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COMEDY DEFENSIVE DRIVING®

  • "It was entertaining and easy"
    - M. West, La Marque, TX
    March 29, 2017 (Student # 3,483,051)
  • "Video helped pass the time"
    - E. Sevilla, Kyle, TX
    March 29, 2017 (Student # 3,483,052)
  • "It is hilarious and entertaining"
    - H. Chiu, Stafford, TX
    March 29, 2017 (Student # 3,483,053)
  • "That i was able to take the course on my own time."
    - M. Monsivais, Houston, TX
    March 29, 2017 (Student # 3,483,054)
  • "I liked how fast it felt and direct."
    - S. Onyekwere, Corinth, TX
    March 29, 2017 (Student # 3,483,055)
  • "It was just wacky enough to keep me from dying of boredom."
    - A. Muirhead, Killeen, TX
    March 29, 2017 (Student # 3,483,056)
  • "Practical information about things you run into while driving."
    - R. Brown, Royse City, TX
    March 29, 2017 (Student # 3,483,057)
  • "The animated sequences with "celebrity" voices were fun."
    - N. Nagle, Austin, TX
    March 29, 2017 (Student # 3,483,058)
  • "The ease of watching and not having to take notes. the tests were easy"
    - R. Agler, Spring, TX
    March 29, 2017 (Student # 3,483,059)
  • "It was cheesy but kept you entertained, which kept your attention"
    - J. Chapa, Fort Worth, TX
    March 28, 2017 (Student # 3,483,060)
  • "It wasn't boring, but it wasn't hilarious either."
    - D. Gushwa, Houston, TX
    March 28, 2017 (Student # 3,483,061)
  • "Christopher walken, and "the arnold""
    - E. Cabrera, San Antonio, TX
    March 28, 2017 (Student # 3,483,062)
  • "The cartoons and animations"
    - Y. Richardson, Killeen, TX
    March 28, 2017 (Student # 3,483,063)
  • "The comedy kept it entertaining"
    - M. Roeder, Houston, TX
    March 28, 2017 (Student # 3,483,064)
  • "The comedy that was inside the course.."
    - G. Caviness, Tyler, TX
    March 28, 2017 (Student # 3,483,065)
  • "Doesn't take itself too seriously."
    - T. Bell, Midland, TX
    March 28, 2017 (Student # 3,483,066)
  • "I liked how the videos were interesting enough to keep my attention!!"
    - S. Schnitzer, Austin, TX
    March 28, 2017 (Student # 3,483,067)
  • "It's interesting, not boring at all."
    - J. Lopez, Huntsville, TX
    March 28, 2017 (Student # 3,483,068)
  • "Flexible hours...can log on and log off. very convenient."
    - R. Matsuda, Dallas, TX
    March 28, 2017 (Student # 3,483,069)
  • "I could read the information if i was unable to listen."
    - O. Flora, Spring, TX
    March 28, 2017 (Student # 3,483,070)
  • "Flexibility in when i completed the sessions"
    - K. Evans, Houston, TX
    March 28, 2017 (Student # 3,483,071)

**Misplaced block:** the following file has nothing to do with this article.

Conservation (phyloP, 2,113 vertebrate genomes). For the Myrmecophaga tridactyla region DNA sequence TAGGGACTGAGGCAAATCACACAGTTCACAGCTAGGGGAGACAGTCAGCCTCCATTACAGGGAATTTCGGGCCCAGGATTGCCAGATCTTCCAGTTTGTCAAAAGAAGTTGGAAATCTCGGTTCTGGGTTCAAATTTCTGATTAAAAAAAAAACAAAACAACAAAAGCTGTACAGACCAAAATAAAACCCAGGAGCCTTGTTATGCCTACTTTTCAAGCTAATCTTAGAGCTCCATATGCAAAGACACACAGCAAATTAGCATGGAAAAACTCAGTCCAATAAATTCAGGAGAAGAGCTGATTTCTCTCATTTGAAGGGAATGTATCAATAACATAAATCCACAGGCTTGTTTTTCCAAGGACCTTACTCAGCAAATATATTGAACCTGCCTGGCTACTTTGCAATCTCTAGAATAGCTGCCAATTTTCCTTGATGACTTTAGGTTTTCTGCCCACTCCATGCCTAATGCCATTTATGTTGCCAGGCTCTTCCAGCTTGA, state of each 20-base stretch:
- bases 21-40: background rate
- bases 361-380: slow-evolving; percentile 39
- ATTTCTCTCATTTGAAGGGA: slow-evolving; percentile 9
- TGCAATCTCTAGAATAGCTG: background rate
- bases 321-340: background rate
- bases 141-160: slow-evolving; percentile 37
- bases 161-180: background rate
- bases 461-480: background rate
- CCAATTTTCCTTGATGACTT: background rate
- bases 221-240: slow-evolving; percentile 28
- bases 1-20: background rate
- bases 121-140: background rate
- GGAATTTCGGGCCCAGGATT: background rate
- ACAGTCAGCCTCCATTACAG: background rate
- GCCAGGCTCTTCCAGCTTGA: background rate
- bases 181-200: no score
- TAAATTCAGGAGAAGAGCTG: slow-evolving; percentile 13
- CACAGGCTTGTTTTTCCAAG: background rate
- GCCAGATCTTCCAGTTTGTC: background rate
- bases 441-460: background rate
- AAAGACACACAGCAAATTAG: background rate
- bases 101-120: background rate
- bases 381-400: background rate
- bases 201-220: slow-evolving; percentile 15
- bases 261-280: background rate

• "Entertaining and informative"
    - D. Keth, Pasadena, TX
    March 28, 2017 (Student # 3,483,072)
  • "The short intervals and ability to return to the class."
    - H. Peters, Double Oak, TX
    March 28, 2017 (Student # 3,483,073)

Communicate – Florida Traffic School Online Course

Communicate

While researching the subject of communicating, this writer found it strange that in two of the state drivers manuals used as a resource, the word “communicate” does not exist. How can manuals dedicated to communicating the rules of the road to drivers who are new to the driving experience, not contain the very word ‘communicate? Communicating with other drives is essential to defensive driving. You can communicate with drivers by using the communicating devices on your car, which have been installed for that sole purpose.
 
The horn for instance, the horn is required in every car built, foreign or domestic.
• The horn is the universal signal for “Hey _____” .
• Use the horn to warn others of dangers or to alert another driver the light has turned green.
• Avoid using your horn around bicyclists. They can usually hear an approaching vehicle and loud noises can startle them.
Einstein Communicate• Check your horn periodically for operation but not when you’re behind someone. They may use a hand gesture to communicate something else.
• Turn signals are another form of communication. Turn signals indicate to another driver that you are turning or making a lane change. This gives them time to make an adjustment in their driving path.
• Brake lights also alert traffic behind you that you are slowing down or stopping. Check your brake lights often to make sure they are clean and working properly.
• Use your headlights to warn other drivers that there was a danger in the road that you just passed. Avoid using high beams as this could cause a moment of blindness. Never flash your headlights at an oncoming vehicle for having their high beams on. Instead use the line on the right site of the road to guide you.
• Other ways to communicate are hand signals such as waving or making eye contact to let others know you are aware of their presence.

All material in this video is the Copyright of Comedy Defensive Driving School. ® is the Federally Registered Trademark of IDT, Inc. All rights reserved 1989-2015
**This course fulfills the requirements of the Basic Driver Improvement Course (BDI) the Traffic Collision Avoidance Course (TCAC) and Insurance reduction. This course can also be taken voluntarily to brush up on your driving skills.**
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